From the XRD and TEM data it was impossible to determine if the identified phases existed together within each particle or within separate particles. To investigate the composition and distribution of the elements in single particles, electron energy loss spectroscopy (EELS) with elemental mapping was performed. The images of the elemental maps are shown in Fig. 3, where a is an image of the typical rod-like particles under investigation and the elemental maps for b cerium, c samarium and d oxygen, respectively. The elemental maps show that each particle consists of mixed hydrated cerium and samarium oxide. While at this resolution, cerium and oxygen appeared to be evenly distributed within the particles, the samarium signal showed variation across some of the particles which can be attributed to some degree of samarium inhomogeneity. The elemental distribution data together with the identified separate phases of the hydrated samarium and cerium oxides in the XRD data suggest the existence of nanodomains within the particles containing higher concentrations of either cerium or samarium that were partly resolved at the selected magnification.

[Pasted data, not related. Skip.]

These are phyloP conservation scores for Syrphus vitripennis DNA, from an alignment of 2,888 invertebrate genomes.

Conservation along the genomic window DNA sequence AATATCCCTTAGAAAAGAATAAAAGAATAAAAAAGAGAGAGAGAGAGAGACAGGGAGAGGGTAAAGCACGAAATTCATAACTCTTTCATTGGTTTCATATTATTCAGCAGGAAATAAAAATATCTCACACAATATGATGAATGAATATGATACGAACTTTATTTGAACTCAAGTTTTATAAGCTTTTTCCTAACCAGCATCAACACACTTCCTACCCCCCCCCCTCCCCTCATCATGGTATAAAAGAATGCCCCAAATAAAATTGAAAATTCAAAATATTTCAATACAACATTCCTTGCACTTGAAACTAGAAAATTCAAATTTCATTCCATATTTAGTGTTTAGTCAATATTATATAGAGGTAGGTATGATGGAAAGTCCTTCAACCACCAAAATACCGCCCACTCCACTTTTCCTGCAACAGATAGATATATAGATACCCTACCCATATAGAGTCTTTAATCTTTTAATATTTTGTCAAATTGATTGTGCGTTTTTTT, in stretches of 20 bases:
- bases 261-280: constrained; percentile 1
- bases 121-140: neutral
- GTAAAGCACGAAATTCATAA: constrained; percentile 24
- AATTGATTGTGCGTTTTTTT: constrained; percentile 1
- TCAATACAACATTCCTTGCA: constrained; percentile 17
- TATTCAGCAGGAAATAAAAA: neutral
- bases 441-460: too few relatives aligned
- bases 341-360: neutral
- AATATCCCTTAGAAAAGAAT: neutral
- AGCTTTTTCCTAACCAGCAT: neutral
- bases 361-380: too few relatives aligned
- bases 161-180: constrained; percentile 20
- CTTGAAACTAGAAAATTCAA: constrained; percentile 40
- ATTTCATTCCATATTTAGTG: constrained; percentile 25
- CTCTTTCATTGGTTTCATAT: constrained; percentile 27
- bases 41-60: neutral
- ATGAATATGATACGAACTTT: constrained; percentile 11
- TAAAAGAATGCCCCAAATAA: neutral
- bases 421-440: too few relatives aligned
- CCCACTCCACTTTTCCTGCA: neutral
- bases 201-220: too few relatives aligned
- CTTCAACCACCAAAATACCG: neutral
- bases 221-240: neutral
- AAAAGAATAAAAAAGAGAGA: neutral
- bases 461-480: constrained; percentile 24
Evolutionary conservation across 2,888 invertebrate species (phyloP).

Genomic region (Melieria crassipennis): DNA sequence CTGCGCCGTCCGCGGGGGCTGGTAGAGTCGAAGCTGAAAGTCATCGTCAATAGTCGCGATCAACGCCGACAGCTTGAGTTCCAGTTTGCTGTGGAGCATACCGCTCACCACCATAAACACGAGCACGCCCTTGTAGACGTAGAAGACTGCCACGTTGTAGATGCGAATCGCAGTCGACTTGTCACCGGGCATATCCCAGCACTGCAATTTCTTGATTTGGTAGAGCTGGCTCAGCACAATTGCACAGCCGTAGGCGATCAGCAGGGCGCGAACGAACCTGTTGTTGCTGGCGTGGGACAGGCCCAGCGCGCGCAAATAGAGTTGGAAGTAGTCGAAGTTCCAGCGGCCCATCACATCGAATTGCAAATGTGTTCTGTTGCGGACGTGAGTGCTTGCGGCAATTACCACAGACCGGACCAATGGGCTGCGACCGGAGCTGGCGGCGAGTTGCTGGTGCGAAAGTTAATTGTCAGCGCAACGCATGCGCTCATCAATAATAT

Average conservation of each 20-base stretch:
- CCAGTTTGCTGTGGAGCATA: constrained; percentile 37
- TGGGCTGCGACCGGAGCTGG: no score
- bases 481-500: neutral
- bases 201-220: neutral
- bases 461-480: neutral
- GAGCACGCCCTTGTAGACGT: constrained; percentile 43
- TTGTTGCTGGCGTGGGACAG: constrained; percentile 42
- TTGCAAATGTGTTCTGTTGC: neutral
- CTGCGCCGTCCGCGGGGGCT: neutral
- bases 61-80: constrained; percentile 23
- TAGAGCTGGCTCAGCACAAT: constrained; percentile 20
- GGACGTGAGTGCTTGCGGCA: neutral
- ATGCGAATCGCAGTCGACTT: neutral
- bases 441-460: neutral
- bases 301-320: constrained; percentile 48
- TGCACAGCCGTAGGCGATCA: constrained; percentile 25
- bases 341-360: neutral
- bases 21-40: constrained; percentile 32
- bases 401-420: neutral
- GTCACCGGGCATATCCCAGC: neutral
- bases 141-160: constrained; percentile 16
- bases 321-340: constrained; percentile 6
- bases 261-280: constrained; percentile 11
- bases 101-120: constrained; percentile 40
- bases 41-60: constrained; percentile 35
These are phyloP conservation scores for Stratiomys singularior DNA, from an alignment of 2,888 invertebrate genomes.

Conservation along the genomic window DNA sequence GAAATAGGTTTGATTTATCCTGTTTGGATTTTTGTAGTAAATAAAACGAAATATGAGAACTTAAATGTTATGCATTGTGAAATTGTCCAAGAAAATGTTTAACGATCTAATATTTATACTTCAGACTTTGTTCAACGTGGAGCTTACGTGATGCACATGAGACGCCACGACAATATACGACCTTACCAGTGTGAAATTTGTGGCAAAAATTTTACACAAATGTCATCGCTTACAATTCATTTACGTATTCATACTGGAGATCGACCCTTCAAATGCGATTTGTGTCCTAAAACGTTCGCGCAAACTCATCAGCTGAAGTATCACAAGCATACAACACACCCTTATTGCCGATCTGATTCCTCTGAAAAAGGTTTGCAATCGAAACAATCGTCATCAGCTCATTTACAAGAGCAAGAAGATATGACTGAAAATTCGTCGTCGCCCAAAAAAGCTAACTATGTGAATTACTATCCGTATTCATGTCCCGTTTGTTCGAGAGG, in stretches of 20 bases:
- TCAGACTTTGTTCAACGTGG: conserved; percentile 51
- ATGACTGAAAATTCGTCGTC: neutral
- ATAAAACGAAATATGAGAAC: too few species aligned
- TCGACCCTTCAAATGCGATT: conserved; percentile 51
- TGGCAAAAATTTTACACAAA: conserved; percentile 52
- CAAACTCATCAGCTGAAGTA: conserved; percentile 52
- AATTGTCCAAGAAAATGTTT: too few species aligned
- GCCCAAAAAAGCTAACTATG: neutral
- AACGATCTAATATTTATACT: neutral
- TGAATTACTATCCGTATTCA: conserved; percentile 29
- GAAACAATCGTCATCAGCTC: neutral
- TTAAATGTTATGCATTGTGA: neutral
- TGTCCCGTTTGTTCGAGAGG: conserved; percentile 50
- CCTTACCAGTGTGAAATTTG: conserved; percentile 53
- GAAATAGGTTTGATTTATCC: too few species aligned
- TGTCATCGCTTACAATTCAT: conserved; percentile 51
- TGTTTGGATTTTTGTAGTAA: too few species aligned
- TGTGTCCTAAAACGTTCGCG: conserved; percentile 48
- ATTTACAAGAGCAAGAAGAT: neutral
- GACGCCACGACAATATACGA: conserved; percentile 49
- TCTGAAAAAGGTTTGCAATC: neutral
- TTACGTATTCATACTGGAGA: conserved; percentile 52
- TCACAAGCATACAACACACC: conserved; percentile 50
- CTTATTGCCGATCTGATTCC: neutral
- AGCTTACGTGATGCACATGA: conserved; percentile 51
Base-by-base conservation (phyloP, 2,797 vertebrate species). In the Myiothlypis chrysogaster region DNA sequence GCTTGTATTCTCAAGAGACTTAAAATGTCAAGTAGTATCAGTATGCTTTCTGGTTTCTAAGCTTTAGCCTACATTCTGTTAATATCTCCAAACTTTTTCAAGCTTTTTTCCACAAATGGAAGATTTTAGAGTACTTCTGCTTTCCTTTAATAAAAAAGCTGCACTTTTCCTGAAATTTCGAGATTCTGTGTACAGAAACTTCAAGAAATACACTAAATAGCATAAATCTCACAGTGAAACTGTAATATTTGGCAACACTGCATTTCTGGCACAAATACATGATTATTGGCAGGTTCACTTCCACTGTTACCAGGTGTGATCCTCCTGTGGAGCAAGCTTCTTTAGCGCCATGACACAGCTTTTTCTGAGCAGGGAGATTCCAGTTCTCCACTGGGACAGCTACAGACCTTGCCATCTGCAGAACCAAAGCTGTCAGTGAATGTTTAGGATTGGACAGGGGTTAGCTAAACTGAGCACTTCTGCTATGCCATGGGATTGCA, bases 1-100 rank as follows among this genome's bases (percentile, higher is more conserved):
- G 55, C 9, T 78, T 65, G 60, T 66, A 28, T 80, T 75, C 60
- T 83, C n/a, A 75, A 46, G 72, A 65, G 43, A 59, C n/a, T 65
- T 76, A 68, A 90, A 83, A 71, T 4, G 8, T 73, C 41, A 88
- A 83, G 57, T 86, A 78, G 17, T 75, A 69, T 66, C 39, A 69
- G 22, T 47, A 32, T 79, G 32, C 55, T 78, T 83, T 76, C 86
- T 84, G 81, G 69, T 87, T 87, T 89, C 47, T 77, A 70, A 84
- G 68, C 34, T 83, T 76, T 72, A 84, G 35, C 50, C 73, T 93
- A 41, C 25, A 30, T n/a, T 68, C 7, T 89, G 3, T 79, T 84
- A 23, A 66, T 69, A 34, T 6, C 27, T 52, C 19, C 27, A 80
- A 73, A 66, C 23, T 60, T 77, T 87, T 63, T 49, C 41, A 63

2 Rod-like morphology of hydrated Ce-Sm oxide particles